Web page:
Thursday, June 23, 2005

A Ride on Red Shale

Rachel and I wake up early. There really isn't any other choice. There are so many songbirds in these woods that sleeping has to fit into their schedule. The unsolicited wakeup call is worth it, though. Aside from our winged chorus, the woods are completely silent. The sun is beginning to rise over a rosy pink bluff in the east. After two days of rain and snow across Montana, it is a most welcome sight.

I cook oatmeal, while Rachel packs up and starts airing out our soggy supplies. Morning finds us in Custer National Forest, back of beyond in the mostly forgotten southeast corner of Montana. We are worlds away from Missoula and enjoying the solitude of less populated parts of our state.

A ride this morning is a given. We need airing out, too. As we poke along (driving) through alternating patches of pine forest and open high plain, we both spot the little road at the same time. Brilliant red against the spring green grass, the little crushed shale lane winds intriguingly up a red shale butte and disappears behind it, leading into some place we've never been but definitely want to go.


I pull my bike off first and watch as what must be a pint of rainwater pours out of the chainstay vent holes. Rachel's bike either pre-drained or else is better sealed. We load a handlebar bag with camera and fig bars and head up the hill. We push some half-wild grazing cattle up along the road as we climb, and they are as out of breath as we are by the time they wise up and cross the road to get away from us.

Cresting the hill, we pause for water by the massive shale outcrop, pink and rounded by the weather. The view is incredible for what it lacks. We can see miles in every direction, but there is no sign of human settlement save the road and a few lines of barbed wire here and there. This is the Big Sky Country of the tourist brochures--blue, green, and pink in perfect contrast, a 360 degree canvas of color. Ironically, tourists don't see this part of Montana often.

We fly down the backside of the Butte--reward for the climb--and begin to twist through a series of high meadow postcards, wildflowers just beginning to show after the recent rains. Another month and we imagine that all of this will be brown and crisp, but the imagining is hard right now. The evaporating rain makes the air almost unearthly, heavy with moist scents of spring growth. We pass any number of tantalizing trails leading up cozy little draws, but time and my too-skinny tires keep us on track. Eventually, we come to a fork, and, apparently, pick a steep one.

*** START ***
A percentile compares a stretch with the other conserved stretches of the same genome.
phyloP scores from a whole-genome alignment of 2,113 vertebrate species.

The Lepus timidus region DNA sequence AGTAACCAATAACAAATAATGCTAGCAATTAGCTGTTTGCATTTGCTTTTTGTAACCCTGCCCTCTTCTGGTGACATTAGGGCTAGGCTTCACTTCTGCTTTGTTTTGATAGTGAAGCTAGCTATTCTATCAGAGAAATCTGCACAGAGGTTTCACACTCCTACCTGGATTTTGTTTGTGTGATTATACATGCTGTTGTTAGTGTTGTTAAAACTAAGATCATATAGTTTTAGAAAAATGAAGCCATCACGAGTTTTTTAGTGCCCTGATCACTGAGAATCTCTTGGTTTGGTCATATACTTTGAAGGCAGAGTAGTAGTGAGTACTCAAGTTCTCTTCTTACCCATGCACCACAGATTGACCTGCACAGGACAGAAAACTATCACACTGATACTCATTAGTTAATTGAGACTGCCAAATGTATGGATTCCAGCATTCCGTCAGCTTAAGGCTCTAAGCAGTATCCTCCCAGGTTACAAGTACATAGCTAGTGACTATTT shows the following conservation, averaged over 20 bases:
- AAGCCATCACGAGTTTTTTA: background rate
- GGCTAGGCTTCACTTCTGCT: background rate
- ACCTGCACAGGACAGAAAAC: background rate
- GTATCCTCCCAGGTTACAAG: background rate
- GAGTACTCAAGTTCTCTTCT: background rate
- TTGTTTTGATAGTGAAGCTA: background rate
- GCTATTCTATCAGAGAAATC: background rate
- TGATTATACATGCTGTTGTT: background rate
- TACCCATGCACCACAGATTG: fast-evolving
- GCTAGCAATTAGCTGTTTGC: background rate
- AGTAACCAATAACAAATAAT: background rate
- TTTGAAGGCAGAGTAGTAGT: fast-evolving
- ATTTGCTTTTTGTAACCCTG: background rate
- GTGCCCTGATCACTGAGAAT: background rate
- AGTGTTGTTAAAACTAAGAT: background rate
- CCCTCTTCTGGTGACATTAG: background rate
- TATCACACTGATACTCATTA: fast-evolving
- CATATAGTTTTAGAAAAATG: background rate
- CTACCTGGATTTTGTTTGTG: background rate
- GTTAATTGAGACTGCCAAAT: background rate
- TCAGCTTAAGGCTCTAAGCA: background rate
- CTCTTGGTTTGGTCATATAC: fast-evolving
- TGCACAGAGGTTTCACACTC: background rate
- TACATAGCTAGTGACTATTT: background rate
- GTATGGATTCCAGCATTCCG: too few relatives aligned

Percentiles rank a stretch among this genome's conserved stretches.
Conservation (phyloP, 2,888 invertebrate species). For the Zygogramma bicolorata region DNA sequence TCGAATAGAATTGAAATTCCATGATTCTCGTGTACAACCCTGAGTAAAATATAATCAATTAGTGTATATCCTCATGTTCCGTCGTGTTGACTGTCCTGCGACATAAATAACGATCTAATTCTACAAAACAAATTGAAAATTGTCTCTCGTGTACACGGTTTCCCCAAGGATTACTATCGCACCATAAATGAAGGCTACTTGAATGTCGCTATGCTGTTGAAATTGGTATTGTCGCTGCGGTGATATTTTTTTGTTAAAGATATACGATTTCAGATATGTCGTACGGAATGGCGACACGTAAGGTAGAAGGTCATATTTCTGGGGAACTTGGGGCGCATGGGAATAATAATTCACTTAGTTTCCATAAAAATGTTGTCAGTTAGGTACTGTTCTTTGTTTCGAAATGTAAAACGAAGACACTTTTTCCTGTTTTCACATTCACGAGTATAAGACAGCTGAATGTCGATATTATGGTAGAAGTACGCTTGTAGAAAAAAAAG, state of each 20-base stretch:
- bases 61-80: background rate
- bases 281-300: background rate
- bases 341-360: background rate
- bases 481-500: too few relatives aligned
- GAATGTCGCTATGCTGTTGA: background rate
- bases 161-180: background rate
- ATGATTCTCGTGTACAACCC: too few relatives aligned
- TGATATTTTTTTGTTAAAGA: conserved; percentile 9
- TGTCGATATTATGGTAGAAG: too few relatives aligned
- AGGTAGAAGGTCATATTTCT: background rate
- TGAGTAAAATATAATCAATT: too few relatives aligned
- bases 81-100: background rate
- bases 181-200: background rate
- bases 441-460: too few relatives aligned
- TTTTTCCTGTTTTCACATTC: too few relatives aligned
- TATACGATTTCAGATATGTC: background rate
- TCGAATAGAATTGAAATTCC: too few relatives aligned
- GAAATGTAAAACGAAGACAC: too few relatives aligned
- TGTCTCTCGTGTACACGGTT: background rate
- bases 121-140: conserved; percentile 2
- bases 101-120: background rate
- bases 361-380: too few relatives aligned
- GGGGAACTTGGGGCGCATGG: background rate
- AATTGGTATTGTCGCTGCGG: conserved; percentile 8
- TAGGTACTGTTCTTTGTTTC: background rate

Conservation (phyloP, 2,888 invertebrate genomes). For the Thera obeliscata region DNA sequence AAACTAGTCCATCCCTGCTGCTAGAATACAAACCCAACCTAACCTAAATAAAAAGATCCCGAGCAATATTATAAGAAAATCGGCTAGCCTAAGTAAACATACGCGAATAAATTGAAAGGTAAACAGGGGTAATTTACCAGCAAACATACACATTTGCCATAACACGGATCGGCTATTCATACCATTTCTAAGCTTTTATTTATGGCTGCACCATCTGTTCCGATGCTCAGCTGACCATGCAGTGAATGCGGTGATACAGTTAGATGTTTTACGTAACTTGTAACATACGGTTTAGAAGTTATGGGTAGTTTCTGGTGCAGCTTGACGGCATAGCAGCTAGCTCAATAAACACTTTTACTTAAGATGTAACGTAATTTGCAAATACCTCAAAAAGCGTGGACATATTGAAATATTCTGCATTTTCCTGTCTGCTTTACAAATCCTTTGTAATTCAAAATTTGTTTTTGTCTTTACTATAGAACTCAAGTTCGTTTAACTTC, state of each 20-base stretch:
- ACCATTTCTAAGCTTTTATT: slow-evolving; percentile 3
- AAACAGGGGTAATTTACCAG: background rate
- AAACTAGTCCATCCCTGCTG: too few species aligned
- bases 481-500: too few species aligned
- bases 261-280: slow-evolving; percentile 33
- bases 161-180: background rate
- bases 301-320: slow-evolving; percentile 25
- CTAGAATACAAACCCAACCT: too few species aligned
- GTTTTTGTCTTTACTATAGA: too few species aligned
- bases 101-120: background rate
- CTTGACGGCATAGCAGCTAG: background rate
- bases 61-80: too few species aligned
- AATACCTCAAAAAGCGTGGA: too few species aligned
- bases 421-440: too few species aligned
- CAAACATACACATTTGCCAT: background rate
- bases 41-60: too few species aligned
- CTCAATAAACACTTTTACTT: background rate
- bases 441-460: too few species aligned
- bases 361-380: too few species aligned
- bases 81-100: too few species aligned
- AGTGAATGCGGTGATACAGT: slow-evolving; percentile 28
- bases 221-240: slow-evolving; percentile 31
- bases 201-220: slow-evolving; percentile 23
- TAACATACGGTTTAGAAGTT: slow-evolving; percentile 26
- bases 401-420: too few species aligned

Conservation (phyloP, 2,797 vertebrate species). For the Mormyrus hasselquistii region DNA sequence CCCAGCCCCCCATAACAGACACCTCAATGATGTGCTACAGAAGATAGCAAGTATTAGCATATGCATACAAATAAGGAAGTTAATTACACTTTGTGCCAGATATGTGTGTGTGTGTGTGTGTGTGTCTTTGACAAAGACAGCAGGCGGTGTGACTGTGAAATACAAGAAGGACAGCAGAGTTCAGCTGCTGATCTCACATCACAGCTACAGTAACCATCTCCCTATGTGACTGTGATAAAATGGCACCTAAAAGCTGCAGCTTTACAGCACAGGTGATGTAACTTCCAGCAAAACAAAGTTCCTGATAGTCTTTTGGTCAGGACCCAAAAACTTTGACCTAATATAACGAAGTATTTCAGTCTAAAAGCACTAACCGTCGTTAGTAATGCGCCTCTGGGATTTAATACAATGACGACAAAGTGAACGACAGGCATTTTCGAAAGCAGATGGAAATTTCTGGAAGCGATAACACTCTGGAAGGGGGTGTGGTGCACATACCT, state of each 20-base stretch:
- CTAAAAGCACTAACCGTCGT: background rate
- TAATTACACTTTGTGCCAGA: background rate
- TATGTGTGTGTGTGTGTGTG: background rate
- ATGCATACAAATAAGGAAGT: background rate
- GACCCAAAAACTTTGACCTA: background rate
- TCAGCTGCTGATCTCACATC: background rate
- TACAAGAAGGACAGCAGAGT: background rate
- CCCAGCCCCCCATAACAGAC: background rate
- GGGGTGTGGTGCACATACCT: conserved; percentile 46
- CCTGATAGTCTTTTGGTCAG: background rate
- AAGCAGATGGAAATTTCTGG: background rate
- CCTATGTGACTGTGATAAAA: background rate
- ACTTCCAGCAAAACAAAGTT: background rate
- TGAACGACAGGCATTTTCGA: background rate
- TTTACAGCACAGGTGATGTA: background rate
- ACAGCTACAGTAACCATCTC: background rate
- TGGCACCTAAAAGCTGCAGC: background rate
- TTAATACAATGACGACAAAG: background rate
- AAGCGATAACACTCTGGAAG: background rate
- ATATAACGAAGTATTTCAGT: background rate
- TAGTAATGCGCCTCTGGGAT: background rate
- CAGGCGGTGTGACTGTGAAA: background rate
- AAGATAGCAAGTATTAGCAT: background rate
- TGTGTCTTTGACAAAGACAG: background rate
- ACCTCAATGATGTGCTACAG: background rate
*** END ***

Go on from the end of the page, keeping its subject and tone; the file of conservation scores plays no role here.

The road narrows, ruts, and snakes through a narrow valley as it climbs up towards a pine stand. It's cool and fragrant in the trees, and we welcome relief from the sun, which is beginning to win the day here in Custer. The climbing ends with a flourish, a long hill that has us both in our lowest gears, but is happily shaded by a shale cliff to the east. I slip a time or two on loose shale in the steepest sections. The top rewards us with a view of the next little valley, where the little shale road narrows further. Though we've come far enough this morning, it's nice to know there's more waiting for us someday. We return by the same route and pedal hard for the shade before noon.


Tuesday, June 07, 2005

On the road (off the bike)

I apologize for the lack of posts lately. Between defending my master's thesis, moving out of our apartment, and beginning our summer road trip, I haven't had any free time to write here. We're criss-crossing the country this summer--for better or worse by car--seeing family and recharging in the woods. We have 2 bikes in tow (tough decision!) and plan to get plenty of riding in as well.

As soon as we make it to our first big stop in Maryland, I'll catch up on some ride reports. I have pictures back from my early spring passhunting expedition up Miller Peak, as well as a great ride in an obscure corner of Montana.

Since I didn't have any time for riding for "fun," I filled the void with lots of utility trips around town getting the onerable business of moving done. We had simplified our life to such a degree that, aside from commuting, errand riding was all but eliminated. I'd forgotten how much fun it is and will have to make an effort to ride more around town next fall.

Oh, and an interesting bike story from the trip thus far. On our way through the Black Hills in South Dakota, we came upon an out of commission tandem. We pulled off and walked back to meet the cheerful team, who were reattaching the drag brake cable. After ensuring they had what they needed, we drove ahead a few miles before pulling off for the night. An hour or so later, the team rode past and waved, the stoker now sporting a helmet with bridal veil. Cool honeymoon (I assume), and a wonderful couple! I wish them well for the rest of their adventure.